The title of late Brazilian director Glauber Rochas third film is pretty much self-explanatory, representative of its significance, position and context in late-1960s Brazilian culture and society: a trance-like trip into the heart of a conflicted country. A heady, surreal chamber-piece deathbed fantasy about the eternal conflict between idealism and pragmatism, shaped as a thinly-veiled allegory of Brazils political tumults, Terra em Transe is a rushing torrent of images and thoughts aimed squarely at its time and place, but whose lucid thoughts about politics and society remain valid and contemporary.
Told in fragmented, roughly linear sequence using often handheld cameras in a reportage style, it chases enthusiastically freedom and truth in equally absolute terms, doing so by embodying them in its very freedom of form like a savage, tropical Godard let loose with a fever on a jungle of dissonance and poetry. Nominally, this tells the tale of how, in a fictitious Latin-American country, left-wing poet Paulo Martins (Jardel Filho) sees his political ambitions and ideals systematically destroyed at the hands of backstage compromises and powerful industrial lobbying, eroded by the confrontation with real life. And the tale is shot by Mr. Rocha as if the gloriously heroic romanticism of the idealism ends up an equally gloriously heroic and gloriously disappointing romanticism, enveloping the viewer in a cacophony of sound, image and thought that batters him into submission while never alienating him (easy as it might be).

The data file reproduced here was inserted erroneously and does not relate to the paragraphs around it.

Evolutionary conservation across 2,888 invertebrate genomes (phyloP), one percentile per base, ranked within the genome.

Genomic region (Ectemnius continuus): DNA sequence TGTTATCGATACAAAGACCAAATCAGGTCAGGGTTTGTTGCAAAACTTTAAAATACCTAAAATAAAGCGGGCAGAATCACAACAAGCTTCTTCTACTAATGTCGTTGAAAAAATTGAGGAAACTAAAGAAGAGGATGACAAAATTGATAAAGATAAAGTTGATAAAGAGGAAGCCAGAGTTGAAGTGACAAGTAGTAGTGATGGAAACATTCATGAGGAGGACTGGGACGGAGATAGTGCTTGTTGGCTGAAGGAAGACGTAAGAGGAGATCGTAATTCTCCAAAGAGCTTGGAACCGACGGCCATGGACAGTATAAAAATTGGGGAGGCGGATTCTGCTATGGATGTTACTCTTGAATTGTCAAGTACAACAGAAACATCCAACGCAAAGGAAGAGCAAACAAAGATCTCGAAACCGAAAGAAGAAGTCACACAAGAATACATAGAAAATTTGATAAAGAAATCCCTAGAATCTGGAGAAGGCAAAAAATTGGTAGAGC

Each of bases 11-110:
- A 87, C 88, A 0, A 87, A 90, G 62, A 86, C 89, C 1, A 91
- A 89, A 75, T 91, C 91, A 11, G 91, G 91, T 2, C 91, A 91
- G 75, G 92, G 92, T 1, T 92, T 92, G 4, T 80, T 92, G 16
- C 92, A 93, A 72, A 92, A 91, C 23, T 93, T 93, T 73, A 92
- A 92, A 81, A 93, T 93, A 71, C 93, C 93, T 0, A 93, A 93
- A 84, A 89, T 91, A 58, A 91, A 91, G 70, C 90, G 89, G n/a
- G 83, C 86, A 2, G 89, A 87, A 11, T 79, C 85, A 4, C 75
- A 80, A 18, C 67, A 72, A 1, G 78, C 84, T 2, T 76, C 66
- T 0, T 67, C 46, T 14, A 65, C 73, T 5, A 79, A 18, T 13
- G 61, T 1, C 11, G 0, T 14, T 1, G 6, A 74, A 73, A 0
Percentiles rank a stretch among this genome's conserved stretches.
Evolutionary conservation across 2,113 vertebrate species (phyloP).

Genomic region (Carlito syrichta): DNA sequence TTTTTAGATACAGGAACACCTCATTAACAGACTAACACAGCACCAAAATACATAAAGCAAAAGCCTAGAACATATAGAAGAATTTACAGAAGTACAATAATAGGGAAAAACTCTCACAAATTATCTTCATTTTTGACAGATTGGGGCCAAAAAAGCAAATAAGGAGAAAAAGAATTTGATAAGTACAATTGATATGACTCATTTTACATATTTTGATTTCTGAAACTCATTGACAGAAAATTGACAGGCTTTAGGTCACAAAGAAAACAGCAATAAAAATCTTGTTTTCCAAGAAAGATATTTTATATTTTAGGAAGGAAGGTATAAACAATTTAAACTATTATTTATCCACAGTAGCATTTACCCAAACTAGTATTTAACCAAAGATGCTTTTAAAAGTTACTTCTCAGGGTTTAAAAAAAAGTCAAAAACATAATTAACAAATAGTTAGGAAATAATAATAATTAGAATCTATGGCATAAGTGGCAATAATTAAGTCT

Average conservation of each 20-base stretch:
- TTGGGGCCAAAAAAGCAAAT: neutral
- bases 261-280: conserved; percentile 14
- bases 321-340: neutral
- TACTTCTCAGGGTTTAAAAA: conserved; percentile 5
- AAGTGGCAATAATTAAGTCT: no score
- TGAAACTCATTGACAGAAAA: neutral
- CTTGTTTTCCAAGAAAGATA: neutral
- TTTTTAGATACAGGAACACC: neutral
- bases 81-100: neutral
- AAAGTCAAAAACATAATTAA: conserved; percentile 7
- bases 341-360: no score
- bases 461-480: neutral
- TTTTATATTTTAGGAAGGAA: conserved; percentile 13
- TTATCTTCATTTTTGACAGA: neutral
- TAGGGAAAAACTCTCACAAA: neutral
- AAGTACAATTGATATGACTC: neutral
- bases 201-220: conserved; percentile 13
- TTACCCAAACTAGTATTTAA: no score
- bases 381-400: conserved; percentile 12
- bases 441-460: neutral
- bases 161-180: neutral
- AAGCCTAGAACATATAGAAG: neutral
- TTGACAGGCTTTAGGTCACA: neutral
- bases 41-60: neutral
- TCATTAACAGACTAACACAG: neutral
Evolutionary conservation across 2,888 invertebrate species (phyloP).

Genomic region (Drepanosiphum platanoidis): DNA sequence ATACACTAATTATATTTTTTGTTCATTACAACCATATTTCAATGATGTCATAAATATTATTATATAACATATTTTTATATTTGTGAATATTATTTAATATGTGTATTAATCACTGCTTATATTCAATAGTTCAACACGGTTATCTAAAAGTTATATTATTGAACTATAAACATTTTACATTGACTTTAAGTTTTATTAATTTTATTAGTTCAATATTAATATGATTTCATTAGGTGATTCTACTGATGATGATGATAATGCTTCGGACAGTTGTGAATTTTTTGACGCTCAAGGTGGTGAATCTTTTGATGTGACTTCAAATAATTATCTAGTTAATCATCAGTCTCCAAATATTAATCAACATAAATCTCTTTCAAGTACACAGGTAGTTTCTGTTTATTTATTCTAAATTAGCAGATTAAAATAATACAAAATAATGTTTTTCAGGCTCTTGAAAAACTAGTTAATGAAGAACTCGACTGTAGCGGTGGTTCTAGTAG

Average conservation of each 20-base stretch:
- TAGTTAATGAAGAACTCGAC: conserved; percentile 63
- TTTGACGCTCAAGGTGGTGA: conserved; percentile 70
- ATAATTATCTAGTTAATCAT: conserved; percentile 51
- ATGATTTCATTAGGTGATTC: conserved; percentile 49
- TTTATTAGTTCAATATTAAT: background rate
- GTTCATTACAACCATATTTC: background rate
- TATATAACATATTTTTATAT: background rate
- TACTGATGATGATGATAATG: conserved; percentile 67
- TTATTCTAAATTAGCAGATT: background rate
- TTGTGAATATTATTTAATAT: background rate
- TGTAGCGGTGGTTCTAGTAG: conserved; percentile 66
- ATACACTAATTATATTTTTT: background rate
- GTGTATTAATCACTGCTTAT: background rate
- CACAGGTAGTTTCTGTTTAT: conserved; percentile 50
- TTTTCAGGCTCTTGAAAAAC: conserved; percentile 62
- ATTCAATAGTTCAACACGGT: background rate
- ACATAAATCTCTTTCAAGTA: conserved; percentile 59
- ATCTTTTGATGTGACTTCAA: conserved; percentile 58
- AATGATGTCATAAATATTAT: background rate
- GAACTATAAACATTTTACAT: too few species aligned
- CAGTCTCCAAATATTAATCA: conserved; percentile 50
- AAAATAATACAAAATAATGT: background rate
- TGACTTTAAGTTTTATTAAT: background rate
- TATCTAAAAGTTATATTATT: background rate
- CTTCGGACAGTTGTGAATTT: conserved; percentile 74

Terra em Transe is not a perfect film by any means, but its flaws are part and parcel of its strength, its artistic and historical importance as a landmark for both the Brazilian Cinema Novo movement of the 1960s and the many global new waves of that decade. Jorge Mourinha, The Flickering Wall
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